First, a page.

The Banjo Project

My cousin Tony just passed on the link to this video, the trailer for a soon-to-be-released two-hour documentary called The Banjo Project: The Story of America’s Instrument.

If any musical instrument can be said to be quintessentially American, it is the banjo. Even in its construction, it tells a story of cultural exchange: the banjo is a drum with strings, a symbolic blending of African and European musical identities. Brought to the New World in the memories and traditions of enslaved Africans, repeatedly re-invented by African- and European-Americans, the banjo has shaped most American musical forms: the minstrel show (the dominant popular entertainment in the US in the 19th century), ragtime and early jazz, old-time folk and the folk revival, as well as blues, bluegrass, country, and new hybrids yet to be labeled.

I liked some of the quotes in the trailer, too. Here’s Pete Ross:

The banjo has always symbolized something other than just music in our culture. It’s completely saturated with cultural associations. It’s always an icon; it’s never just music. Every time you pick up a banjo, it’s gonna symbolize wild, rural, simple, and even clownish.

And Rhianna Giddens from the Carolina Chocolate Drops says something I’d always thought:

Old-time music is, for me, the original integration. ‘Cause you had whites and blacks who in the normal space of things didn’t really interact all that much, but when it came to the music, it was like, they were there! It didn’t matter if you were a black banjo player or a white banjo player, it mattered if you were a good banjo player.

And finally, there’s this great quote from Mark Twain’s Early Tales and Sketches, Vol 2 (1864-65):

The piano may do for lovesick girls who lace themselves to skeletons, and lunch on chalk, pickles, and slate pencils. But give me the banjo… When you want genuine music — music that will come right home to you like a bad quarter, suffuse your system like strychnine whiskey… ramify your whole constitution like the measles, and break out on your hide like the pin-feather pimples on a picked goose — when you want all this, just smash your piano, and invoke the glory-beaming banjo!

(Damn. I think there’s more poetry in that quote than in any of my banjo poems so far! Twain was a master of the well-turned phrase, no doubt about it.)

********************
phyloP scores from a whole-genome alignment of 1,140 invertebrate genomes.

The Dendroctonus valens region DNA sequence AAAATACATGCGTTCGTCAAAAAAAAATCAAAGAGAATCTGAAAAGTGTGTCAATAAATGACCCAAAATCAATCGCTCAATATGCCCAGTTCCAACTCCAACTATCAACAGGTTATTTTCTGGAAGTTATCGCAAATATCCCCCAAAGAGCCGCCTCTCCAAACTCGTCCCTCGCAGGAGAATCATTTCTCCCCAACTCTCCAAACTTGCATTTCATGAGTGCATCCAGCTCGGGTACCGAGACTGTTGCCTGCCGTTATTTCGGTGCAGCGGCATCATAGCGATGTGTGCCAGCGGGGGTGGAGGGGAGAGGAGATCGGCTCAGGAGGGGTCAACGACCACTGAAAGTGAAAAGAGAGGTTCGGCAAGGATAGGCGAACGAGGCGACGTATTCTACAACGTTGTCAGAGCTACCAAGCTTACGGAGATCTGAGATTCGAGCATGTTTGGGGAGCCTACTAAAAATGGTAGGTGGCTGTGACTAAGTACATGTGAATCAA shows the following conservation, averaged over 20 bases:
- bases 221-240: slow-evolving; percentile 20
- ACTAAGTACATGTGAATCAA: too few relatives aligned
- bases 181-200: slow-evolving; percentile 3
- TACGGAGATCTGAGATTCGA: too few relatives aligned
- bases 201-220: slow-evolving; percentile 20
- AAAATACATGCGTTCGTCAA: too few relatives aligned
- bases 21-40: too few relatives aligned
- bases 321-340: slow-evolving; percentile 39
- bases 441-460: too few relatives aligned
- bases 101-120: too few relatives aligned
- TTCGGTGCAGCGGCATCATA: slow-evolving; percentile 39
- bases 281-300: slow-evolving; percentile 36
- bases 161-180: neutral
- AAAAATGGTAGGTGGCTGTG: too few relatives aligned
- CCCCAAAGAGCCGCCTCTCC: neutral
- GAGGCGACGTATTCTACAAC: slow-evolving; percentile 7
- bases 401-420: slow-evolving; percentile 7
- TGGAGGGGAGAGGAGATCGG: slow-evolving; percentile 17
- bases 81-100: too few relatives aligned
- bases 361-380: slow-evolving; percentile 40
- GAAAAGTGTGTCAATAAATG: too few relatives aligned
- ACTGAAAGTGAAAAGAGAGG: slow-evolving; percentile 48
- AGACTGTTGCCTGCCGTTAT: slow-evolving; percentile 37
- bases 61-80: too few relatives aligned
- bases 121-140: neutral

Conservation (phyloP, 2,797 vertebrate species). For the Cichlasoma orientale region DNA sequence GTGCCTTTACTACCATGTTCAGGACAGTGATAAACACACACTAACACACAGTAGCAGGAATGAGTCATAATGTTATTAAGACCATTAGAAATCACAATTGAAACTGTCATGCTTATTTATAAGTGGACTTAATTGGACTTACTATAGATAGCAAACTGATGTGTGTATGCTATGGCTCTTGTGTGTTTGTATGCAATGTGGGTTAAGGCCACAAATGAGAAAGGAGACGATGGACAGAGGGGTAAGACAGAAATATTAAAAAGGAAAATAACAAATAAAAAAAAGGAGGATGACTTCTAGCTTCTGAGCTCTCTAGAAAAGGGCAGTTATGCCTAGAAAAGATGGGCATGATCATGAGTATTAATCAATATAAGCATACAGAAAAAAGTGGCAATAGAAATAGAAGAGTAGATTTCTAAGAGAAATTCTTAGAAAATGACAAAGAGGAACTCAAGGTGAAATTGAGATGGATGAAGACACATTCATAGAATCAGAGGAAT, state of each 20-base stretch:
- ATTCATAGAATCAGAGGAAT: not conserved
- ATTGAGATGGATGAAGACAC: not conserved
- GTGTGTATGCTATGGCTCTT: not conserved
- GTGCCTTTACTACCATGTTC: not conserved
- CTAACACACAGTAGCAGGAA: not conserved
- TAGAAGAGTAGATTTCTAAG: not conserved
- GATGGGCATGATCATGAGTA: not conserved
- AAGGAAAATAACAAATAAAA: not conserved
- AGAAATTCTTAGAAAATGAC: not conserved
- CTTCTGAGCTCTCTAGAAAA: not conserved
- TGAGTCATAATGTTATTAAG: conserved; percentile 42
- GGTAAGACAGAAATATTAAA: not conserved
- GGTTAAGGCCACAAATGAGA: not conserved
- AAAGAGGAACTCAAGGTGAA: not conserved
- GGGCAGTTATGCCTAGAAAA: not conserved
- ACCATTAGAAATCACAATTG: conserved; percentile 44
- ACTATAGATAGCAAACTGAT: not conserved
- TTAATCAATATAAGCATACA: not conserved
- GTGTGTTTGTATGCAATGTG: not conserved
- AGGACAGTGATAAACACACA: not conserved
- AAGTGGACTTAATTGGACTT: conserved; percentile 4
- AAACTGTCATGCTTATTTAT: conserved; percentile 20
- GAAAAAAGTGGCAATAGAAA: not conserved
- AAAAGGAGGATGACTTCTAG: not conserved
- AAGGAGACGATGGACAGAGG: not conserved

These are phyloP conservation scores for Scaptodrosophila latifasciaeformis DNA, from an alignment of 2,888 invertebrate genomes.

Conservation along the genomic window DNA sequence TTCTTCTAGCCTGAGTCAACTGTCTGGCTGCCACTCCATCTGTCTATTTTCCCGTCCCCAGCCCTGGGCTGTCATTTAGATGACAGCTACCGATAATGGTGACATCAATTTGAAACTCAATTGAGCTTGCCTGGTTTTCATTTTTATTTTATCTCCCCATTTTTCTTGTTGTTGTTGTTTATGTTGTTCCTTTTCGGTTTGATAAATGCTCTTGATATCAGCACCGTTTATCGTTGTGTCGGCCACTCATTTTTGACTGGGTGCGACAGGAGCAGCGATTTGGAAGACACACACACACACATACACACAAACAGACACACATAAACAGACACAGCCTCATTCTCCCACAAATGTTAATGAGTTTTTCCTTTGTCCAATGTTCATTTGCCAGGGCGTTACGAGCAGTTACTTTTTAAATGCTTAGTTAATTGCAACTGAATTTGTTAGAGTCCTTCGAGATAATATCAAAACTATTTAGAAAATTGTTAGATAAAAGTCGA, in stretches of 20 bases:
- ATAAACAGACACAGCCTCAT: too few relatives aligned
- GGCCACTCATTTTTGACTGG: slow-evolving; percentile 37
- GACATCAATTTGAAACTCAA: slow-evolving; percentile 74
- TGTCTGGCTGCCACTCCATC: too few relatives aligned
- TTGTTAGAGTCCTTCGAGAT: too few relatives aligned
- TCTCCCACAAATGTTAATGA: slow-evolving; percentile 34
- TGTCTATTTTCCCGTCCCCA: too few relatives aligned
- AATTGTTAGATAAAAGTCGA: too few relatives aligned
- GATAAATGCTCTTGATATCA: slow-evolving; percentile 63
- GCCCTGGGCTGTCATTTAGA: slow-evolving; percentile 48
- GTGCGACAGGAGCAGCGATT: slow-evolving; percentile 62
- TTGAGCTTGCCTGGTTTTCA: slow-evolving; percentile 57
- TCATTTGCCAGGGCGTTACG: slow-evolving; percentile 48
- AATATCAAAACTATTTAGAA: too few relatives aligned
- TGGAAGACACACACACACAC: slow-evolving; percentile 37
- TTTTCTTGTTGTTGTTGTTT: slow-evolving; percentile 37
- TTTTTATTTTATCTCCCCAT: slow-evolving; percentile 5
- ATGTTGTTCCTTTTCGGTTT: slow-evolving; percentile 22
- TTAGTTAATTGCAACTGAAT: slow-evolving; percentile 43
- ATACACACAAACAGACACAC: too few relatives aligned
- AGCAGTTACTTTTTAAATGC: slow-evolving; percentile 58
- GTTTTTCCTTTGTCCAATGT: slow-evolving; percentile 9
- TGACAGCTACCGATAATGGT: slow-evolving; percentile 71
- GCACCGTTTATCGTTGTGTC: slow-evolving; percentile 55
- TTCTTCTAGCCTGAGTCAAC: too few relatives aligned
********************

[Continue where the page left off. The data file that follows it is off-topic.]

Medicine Show (3)

This entry is part 22 of 34 in the series Breakdown: The Banjo Poems


The banjo knows
what it’s like to be sky,
how high pressure brings
the clearest sound.
I read about a woman
without a vaginal opening
who still conceived
& gave birth through a Caesarian.
This is more or less
how a banjo makes music,
is it not? She had lovers,
oh yes. And one of them,
jealous, had stabbed her
in the stomach,
permitting his rival’s semen,
which she had taken orally,
to find & fertilize
her unsuspected egg.
Maybe this is
an urban legend but
it sounds like something
that ought to happen
in a world with banjos in it.
Who needs root-workers?
The streetcorner pusher,
the New Age huckster,
the Big Pharma barker
all prescribe the same
white bomb
for everything,
expanding like a cloud
in a clear sky.

Groundhog vs. groundhog

In honor of Imbolc and its buck-toothed seer, I uploaded a sharper copy of some footage I shot two years ago. Groundhogs are among the most solitary of marmots, and I think what we’re seeing here is a territorial dispute over some valuable real estate — the crawlspace under my house.

And as long as we’re watching videos, here’s another one I just uploaded, from the three-banjo jam session. There were other songs they performed more flawlessly, but this is the only one where the video is also half-decent (emphasis on “half”). And yes, it is entirely possible that they interrupted the sleep of the groundhog(s) below the floor.

Woodrat Podcast 4: Banjo Jam!

Three banjo players

Terry McBride, Steve Bonta, and Tony Bonta play banjos and talk about banjo playing

Here’s what they play:

  • Blackberry Blossom
  • Come Together
  • Salt River (with Steve playing clawhammer style)
  • Roll in My Sweet Baby’s Arms
  • Foggy Mountain Breakdown
  • Spiderman theme song
  • Salty Dog

And here are a few links:

Theme music: “Le grand sequoia,” by Innvivo (Creative Commons Attribution-Noncommercial-Share Alike licence)

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